It all comes together in the sprawl
within homes and shopping centers basking
in the artificial light and the sounds
we now spend half our lives in programming.
Call it a form of worship in which faith
awaits succeeding images on screens
displaying visions of a promised land presumed
to lie beyond the imagined lottery.
Except we know we deserve the numbers
by right of having dreamed them — like Heaven
for the true believer, who also sins
if only just to prove he doesn’t always.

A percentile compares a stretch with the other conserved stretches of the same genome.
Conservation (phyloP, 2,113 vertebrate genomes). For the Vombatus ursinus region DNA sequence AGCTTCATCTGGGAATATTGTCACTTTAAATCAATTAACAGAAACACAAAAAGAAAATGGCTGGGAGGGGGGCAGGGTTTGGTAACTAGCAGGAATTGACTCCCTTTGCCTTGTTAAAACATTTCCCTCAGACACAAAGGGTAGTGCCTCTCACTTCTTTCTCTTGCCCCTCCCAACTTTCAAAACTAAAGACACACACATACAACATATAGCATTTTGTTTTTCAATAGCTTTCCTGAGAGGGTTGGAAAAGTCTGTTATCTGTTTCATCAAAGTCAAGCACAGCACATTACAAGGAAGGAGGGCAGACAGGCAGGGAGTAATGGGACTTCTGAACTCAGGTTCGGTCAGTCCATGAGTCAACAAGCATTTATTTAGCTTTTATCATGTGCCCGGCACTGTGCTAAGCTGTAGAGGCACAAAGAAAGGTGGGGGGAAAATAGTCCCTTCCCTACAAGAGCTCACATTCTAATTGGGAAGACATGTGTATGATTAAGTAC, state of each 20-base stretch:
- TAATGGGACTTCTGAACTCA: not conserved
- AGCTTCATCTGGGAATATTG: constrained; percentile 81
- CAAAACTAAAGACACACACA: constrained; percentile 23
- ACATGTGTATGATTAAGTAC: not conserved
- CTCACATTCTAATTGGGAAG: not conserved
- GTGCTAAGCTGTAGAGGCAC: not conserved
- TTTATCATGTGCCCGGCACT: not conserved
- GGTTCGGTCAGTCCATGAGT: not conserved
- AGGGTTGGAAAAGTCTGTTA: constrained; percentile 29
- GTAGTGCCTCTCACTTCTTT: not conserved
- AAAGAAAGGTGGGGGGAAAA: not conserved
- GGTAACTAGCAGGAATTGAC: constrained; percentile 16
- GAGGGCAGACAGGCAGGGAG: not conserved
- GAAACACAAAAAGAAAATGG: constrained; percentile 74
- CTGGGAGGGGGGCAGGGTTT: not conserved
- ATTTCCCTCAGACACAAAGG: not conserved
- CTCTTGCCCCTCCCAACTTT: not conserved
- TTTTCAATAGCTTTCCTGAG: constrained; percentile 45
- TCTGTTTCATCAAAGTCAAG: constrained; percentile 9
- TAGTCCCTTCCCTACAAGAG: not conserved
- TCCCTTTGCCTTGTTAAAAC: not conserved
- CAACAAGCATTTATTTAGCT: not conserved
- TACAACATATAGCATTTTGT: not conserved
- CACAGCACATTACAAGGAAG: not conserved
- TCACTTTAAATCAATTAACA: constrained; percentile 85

Inside the car no natural sounds impose
but signs remind us the images are real,
though not always as compelling as the game
held in your hand, restarted when you die.
M. A. Schaffner has had poems published in Shenandoah, Prairie Schooner, Agni, and elsewhere — most recently in Hermes, Modern Poetry Review, and Pennsylvania Review. Long-ago-published books include the poetry collection The Good Opinion of Squirrels and the novel War Boys. Schaffner spends most days in Arlington, Virginia juggling a Toshiba laptop and a Gillott 404.
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